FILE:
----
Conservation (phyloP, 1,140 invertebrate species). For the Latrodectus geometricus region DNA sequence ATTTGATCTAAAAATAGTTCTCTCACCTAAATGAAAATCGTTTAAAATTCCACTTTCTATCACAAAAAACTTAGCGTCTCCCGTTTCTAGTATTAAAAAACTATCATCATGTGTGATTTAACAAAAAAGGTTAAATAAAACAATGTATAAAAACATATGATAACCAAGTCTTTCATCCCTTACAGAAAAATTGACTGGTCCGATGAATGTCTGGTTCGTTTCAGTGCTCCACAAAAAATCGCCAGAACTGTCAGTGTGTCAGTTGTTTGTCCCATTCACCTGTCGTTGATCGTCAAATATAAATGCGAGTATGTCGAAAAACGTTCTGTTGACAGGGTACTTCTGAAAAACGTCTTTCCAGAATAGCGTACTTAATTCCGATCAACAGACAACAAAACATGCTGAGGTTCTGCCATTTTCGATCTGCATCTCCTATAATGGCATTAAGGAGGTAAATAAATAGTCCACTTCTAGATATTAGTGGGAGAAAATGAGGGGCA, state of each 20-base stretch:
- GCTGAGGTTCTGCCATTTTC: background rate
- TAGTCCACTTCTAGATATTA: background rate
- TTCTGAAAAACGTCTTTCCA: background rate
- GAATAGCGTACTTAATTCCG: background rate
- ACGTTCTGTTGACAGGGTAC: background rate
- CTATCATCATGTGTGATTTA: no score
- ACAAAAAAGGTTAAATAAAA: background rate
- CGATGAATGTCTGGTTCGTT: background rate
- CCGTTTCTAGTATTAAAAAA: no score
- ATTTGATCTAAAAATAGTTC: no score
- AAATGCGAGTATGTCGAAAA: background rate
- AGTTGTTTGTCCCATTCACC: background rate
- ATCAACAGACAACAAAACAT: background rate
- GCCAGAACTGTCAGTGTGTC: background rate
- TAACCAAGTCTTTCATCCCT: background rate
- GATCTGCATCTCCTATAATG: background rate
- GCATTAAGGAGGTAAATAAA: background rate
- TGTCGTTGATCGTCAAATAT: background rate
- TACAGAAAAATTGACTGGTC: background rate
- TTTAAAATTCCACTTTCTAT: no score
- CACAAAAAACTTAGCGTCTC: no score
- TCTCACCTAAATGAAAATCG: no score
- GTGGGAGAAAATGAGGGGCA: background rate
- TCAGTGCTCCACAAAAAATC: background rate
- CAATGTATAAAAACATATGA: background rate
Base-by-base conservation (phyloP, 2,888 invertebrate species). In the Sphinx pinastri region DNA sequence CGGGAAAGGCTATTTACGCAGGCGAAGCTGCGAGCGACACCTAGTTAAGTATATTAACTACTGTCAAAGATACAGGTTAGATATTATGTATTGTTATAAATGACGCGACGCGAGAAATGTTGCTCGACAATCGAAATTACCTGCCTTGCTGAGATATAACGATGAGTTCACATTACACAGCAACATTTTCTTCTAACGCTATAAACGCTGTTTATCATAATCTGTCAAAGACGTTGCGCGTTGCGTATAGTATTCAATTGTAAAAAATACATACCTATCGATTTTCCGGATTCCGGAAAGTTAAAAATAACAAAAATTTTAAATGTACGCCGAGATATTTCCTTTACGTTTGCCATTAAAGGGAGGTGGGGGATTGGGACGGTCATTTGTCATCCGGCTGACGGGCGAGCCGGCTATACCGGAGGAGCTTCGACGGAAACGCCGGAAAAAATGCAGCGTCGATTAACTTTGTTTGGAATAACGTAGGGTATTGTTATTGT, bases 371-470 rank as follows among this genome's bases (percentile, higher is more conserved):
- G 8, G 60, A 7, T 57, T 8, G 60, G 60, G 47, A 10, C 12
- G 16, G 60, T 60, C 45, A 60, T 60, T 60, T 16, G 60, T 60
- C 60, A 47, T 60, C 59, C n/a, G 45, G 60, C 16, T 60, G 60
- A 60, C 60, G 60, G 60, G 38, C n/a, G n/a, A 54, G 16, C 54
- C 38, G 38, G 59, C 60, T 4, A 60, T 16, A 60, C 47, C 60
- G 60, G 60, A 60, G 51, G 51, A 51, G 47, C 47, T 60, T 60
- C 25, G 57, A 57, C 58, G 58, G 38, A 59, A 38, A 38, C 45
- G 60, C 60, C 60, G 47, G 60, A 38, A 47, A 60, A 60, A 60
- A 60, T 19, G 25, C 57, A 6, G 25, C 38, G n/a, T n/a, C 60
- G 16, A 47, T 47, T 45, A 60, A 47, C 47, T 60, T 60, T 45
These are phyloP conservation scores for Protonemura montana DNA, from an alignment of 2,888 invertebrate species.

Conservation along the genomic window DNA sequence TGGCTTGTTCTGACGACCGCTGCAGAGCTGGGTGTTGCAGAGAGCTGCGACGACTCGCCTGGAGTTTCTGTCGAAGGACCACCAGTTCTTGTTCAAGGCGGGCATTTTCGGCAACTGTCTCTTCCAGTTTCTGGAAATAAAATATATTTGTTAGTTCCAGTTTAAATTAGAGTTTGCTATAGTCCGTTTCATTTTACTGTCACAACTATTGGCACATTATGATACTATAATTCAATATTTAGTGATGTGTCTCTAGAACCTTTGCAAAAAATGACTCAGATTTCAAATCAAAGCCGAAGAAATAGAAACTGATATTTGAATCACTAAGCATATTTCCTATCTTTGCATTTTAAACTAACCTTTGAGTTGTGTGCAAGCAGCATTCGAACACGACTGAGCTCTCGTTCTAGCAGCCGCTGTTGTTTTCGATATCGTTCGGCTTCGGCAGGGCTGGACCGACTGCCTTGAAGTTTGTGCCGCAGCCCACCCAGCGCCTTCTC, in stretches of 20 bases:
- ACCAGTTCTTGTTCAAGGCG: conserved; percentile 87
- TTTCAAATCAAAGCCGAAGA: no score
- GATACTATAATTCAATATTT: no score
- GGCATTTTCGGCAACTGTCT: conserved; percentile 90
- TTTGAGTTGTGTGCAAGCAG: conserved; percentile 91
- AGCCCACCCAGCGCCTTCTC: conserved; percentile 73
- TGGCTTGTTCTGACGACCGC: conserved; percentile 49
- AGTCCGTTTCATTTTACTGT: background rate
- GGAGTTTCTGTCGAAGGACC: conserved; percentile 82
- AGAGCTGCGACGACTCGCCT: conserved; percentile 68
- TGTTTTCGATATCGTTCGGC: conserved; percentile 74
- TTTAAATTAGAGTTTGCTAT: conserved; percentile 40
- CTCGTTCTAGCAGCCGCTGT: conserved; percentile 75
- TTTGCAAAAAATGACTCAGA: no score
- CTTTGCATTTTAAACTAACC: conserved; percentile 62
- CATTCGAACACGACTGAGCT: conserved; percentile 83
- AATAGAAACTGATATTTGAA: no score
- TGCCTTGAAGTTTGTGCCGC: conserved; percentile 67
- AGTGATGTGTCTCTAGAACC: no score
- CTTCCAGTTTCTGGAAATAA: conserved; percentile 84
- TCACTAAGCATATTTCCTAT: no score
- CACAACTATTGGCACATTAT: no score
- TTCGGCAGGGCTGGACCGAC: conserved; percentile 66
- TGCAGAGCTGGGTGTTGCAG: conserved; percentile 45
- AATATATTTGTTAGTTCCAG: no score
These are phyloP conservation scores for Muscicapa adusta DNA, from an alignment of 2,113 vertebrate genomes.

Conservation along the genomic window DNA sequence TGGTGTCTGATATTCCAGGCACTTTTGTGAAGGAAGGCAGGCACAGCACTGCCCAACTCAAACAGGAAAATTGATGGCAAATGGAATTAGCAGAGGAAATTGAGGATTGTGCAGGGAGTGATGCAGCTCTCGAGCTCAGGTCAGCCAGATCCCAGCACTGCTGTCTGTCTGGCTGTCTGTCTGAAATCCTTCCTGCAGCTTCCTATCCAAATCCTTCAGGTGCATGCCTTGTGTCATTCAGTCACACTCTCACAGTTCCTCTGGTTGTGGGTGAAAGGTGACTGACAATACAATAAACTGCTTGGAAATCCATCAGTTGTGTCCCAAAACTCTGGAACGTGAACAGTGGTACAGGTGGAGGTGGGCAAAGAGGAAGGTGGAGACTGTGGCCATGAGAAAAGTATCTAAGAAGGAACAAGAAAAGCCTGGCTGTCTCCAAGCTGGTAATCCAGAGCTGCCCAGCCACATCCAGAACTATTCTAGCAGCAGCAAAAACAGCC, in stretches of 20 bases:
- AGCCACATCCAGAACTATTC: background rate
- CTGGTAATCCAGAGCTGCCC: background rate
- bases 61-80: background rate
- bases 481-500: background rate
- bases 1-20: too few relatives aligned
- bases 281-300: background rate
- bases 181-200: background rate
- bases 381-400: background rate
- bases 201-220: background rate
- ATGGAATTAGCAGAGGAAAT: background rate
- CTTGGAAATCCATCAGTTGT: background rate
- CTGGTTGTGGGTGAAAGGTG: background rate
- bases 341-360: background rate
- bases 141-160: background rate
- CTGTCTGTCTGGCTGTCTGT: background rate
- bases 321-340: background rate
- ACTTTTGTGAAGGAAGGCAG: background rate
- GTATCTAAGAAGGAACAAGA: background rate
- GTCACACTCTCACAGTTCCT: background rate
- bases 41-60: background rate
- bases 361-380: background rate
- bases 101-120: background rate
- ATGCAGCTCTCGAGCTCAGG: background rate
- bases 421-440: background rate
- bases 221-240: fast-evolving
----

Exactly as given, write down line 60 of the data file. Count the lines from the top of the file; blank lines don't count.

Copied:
- TCACTAAGCATATTTCCTAT: no score